This is not an irrelevant statistic. And, yes, I know there are some advanced metrics that teams take into very, very serious consideration when determining who to play and who to pay.

There are some who will suggest that Defense-Adjusted Value Over Average and Defense-Adjusted Yards Above Replacement and Expected Completion Percentage are far more revealing statistics. 

And, yes, we’ll take all those numbers into consideration, too.

On Wednesday, Tua said he believes win-loss record is a team statistic, not really a quarterback statistic. But he did acknowledge pride in the 13-2 streak.

Tua has great humility. And so we’ll go ahead and give him the credit he deflects.

Tagovailoa is just the latest proof there’s more to success than a physical tool set. Maybe the guy who wows at the pre-draft workout (see: Zach Wilson, Jets) can get benched because he isn’t bringing many or most of the aforementioned intangibles.

And yes, Wilson was 5-2 as a starter this season for the Jets.

So, yes, perhaps it’s fair to say New York was one of those rare teams winning despite very sub-par quarterback performance.

The most elite of quarterbacks produce outstanding statistics … and outstanding win totals.

See Patrick Mahomes, Aaron Rodgers and Tom Brady.

Those players are at or near the top of annual passer rating statistics and also have led their teams to perennial success. Miami hopes Tua can be that type of player. He’s begun to show he may be able to live up to his status as a fifth-overall selection.

It was understandable that the Dolphins once seriously considered a trade for Deshaun Watson, who trails only Mahomes in career passer rating. Watson’s talents are indisputable.

But it is also true that Watson has a career record of 28-25.

Is much of that mediocre mark surrounding talent? Of course.

Is much of that poor coaching? Yes.

But it is true, and relevant, that even the uber-talented Watson was 4-12 in his last season as a starter.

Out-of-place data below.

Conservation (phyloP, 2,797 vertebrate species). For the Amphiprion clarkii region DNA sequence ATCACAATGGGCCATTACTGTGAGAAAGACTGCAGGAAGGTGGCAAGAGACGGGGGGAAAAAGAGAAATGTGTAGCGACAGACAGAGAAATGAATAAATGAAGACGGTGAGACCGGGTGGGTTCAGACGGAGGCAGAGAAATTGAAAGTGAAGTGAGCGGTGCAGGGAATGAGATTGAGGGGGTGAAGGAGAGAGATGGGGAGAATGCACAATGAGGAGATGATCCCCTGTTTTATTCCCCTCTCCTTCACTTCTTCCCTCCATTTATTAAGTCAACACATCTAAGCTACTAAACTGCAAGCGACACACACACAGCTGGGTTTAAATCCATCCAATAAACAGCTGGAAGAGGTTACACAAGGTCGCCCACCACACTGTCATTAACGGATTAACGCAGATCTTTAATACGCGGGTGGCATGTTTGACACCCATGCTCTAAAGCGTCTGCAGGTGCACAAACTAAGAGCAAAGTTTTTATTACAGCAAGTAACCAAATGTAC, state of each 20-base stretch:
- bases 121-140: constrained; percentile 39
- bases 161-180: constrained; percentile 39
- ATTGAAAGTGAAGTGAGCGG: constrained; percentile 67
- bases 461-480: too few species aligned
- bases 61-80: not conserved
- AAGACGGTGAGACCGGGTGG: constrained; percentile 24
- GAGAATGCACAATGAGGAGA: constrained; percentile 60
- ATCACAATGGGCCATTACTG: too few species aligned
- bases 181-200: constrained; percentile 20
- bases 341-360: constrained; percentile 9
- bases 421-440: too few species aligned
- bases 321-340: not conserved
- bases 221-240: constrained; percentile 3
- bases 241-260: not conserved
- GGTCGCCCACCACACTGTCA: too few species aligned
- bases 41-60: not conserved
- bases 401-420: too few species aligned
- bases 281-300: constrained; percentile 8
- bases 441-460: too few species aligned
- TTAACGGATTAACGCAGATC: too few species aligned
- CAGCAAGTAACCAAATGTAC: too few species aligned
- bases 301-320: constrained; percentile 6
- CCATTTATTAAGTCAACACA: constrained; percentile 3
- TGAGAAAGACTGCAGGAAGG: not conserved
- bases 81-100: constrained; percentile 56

McDaniel says QBs involved in everything

McDaniel smartly notes many under-discussed reasons why the quarterback is the most important player on the team. Ever think about how even a run can be affected by the quarterback’s footwork or cadence?

Have you thought much about how the quarterback is often tasked with accepting blame — even unfair blame — in order to protect teammates? Zach Wilson of the Jets probably has this week.

Tagovailoa, to his credit, said over the course of his first two seasons in the NFL that he needed to be better and could be better. He did not make excuses and he did not point fingers, even when he easily could have.

And now the Dolphins and Tua are reaping the benefits.

Will it be defining, in part, for Tua to perform well in late-season, possibly cold-weather games at Buffalo and at New England? Yes. But Tua has been knocking down obstacle after obstacle and doubt after doubt this season.

This year, everything has aligned splendidly for Tua. The right coach and play-caller. The right wide receiver addition. The right additions at left tackle and center. The right scheme.

But it’s also true that Tua has been among the NFL’s top winners since his arrival.

In the past 10 seasons, Tua’s .690 winning percentage is tied for fourth among QBs making their first 29 career starts, trailing only Lamar, Garoppolo and Mahomes.

Is Tua the biggest reason for Miami’s 20-9 record in games he’s started? Yes.

Is it a coincidence that Miami is 7-0 in games Tua’s started and finished healthy this season and 0-3 when he hasn’t? No.

“When you’re playing at a high level for your team, you can have as big of an impact as any person that relates to the Miami Dolphins, player, coach or anybody,” McDaniel said of the quarterback. “By nature, you have as strong an impact as any possible person. It’s the biggest percentage piece of the pie.”

So, is win-loss record a quarterback stat?

It clearly is.